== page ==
This poetry anthology attempts to examine American poetry between 1951 and 1977, what William Walsh defines as ” watershed years” in terms of culture and the influence of rock music on that culture. Under the Rock Umbrella, a fairly thick anthology (that’s always good; more is better with poetry anthologies), but don’t think it’s an anthology of poems about rock music. It is a solid collection of “poets born after the birth of rock and roll.” I can’t claim to have read it in any complete sense during its brief vacation in my greedy little hands, but I browsed through it again and again, finding many familiar names, which lends credibility, and many unfamiliar ones as well, which means this anthology doesn’t just tread the same ground as others on the same era.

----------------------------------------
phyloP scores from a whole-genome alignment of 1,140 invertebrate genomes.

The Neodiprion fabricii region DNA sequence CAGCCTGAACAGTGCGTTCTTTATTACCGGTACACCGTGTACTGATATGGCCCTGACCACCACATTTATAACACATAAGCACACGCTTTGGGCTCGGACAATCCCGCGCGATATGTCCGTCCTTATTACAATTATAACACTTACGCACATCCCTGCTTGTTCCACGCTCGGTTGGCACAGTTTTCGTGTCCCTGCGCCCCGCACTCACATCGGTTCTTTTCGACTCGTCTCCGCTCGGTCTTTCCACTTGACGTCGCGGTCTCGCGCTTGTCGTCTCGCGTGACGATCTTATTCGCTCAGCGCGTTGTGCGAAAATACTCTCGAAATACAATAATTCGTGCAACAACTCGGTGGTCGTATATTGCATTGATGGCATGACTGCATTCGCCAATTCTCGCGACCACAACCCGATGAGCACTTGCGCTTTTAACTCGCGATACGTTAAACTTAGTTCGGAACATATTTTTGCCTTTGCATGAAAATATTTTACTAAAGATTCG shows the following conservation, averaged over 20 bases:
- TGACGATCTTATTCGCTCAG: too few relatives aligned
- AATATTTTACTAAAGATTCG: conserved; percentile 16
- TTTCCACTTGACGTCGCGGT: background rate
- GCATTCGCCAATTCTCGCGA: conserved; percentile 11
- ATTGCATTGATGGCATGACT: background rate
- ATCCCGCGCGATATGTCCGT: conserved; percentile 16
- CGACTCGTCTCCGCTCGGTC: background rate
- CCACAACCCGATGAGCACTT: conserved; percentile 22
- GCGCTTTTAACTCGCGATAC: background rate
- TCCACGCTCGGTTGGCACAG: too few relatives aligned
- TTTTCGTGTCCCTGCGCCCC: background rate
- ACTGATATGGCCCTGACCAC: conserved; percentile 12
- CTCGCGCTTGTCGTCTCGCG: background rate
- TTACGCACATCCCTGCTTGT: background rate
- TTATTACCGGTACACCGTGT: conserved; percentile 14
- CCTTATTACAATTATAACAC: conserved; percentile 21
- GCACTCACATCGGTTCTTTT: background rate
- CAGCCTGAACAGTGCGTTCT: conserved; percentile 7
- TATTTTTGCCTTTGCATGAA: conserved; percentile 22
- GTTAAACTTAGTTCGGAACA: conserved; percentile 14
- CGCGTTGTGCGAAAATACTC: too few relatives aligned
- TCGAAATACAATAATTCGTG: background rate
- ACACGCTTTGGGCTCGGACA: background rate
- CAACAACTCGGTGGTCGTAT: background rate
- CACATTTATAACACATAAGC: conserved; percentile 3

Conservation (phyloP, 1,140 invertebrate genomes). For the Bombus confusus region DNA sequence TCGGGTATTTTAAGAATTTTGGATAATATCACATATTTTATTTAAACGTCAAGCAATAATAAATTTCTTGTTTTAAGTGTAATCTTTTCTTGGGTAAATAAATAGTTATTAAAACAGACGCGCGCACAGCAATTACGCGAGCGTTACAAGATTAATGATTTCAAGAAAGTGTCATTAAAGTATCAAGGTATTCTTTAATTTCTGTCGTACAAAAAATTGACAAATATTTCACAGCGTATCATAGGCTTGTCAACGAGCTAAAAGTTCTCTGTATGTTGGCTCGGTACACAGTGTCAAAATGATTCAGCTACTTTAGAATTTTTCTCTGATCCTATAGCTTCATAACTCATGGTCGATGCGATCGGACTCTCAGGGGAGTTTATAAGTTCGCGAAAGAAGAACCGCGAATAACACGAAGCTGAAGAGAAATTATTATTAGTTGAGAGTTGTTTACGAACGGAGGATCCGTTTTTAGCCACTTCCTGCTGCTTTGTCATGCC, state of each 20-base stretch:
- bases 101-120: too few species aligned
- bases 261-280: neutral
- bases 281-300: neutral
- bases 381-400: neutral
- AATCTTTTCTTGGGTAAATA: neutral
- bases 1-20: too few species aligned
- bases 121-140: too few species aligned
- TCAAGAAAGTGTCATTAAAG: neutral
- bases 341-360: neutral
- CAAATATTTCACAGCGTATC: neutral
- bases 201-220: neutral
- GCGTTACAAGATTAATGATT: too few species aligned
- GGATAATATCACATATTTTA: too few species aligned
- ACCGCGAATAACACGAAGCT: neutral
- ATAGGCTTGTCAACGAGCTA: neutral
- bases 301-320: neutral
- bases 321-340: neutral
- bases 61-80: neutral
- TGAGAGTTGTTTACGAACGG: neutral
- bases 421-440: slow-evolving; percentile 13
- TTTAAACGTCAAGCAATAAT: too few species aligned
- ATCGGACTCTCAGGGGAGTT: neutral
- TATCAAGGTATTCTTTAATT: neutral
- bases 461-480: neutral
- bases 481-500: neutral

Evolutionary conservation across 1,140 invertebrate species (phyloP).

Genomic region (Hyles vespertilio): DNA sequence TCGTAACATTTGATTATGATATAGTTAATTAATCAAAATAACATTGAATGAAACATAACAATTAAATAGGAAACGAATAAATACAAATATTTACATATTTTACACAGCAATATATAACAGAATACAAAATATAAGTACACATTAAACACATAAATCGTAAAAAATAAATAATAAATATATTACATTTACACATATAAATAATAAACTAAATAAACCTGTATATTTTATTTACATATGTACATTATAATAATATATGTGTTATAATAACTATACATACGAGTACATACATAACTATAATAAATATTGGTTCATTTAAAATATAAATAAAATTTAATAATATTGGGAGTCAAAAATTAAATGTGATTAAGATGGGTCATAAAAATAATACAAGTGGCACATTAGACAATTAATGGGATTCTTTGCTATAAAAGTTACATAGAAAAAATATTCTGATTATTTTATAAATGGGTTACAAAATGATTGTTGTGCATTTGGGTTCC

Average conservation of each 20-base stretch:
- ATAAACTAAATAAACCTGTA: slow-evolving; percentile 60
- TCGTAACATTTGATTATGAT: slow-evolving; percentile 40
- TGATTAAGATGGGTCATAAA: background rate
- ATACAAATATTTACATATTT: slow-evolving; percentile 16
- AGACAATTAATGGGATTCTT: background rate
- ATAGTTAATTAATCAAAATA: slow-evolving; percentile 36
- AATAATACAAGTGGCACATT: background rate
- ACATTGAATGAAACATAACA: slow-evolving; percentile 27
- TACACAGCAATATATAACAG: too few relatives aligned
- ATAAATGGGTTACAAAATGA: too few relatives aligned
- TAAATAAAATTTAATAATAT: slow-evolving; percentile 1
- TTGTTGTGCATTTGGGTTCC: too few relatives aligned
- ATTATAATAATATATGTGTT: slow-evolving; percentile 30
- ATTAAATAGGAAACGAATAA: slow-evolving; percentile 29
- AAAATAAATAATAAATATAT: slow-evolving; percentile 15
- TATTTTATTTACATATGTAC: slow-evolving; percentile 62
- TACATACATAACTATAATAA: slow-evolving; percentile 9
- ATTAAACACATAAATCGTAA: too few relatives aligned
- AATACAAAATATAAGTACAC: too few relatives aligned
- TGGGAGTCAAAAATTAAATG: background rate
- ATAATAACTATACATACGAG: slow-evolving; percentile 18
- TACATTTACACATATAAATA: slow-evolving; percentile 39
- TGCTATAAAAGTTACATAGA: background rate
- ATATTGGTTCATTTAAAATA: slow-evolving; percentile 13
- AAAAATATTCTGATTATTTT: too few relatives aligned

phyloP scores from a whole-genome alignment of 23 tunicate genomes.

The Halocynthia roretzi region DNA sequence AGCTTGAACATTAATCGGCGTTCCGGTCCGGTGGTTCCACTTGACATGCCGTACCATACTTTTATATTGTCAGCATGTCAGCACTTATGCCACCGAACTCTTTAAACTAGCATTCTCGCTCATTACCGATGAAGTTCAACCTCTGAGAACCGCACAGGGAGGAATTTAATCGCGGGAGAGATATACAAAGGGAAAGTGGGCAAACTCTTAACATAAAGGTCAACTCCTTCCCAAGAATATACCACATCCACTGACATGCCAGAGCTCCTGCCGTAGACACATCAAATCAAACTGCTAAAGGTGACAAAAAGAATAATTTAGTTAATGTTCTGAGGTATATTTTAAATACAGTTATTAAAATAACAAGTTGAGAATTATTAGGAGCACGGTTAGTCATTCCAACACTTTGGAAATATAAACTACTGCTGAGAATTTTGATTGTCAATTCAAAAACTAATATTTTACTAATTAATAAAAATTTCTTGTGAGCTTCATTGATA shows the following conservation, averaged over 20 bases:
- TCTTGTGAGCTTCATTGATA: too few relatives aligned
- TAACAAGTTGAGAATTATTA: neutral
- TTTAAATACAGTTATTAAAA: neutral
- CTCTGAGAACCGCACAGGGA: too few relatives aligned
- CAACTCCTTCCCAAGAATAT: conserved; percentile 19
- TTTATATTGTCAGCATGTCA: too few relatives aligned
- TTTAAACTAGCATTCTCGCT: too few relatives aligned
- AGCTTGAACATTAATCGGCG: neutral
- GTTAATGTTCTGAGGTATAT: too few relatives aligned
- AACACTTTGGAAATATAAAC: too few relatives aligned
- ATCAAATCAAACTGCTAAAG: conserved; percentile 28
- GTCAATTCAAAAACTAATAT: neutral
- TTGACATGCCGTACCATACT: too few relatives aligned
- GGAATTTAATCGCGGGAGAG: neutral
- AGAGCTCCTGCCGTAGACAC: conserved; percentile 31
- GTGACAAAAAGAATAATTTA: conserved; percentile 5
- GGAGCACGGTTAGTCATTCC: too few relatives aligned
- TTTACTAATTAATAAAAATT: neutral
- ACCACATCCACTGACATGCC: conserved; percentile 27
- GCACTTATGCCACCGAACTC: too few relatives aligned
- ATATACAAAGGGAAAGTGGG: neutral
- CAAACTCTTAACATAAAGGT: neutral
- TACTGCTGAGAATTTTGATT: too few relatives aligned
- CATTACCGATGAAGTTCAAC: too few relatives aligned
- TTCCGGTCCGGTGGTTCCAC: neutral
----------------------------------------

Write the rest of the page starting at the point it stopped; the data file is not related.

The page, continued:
A nice library find. An anthology like this is the best way to read poetry. However, I don’t feel it makes any definitive statement about the effects of rock music on our culture, or vice versa. There are too many intangibles in that. You can make the same connections here that you could in any comprehensive anthology.
None of this is really definitive, really, because I haven’t spent enough time with the book. Grade: A
One of so many fine poems:
If your drop of lemon juice leaves the lemon in your hand and the oyster doesn’t wriggle upon being touched by the juice of the lemon you should not eat it for the oyster is not whole in its mind.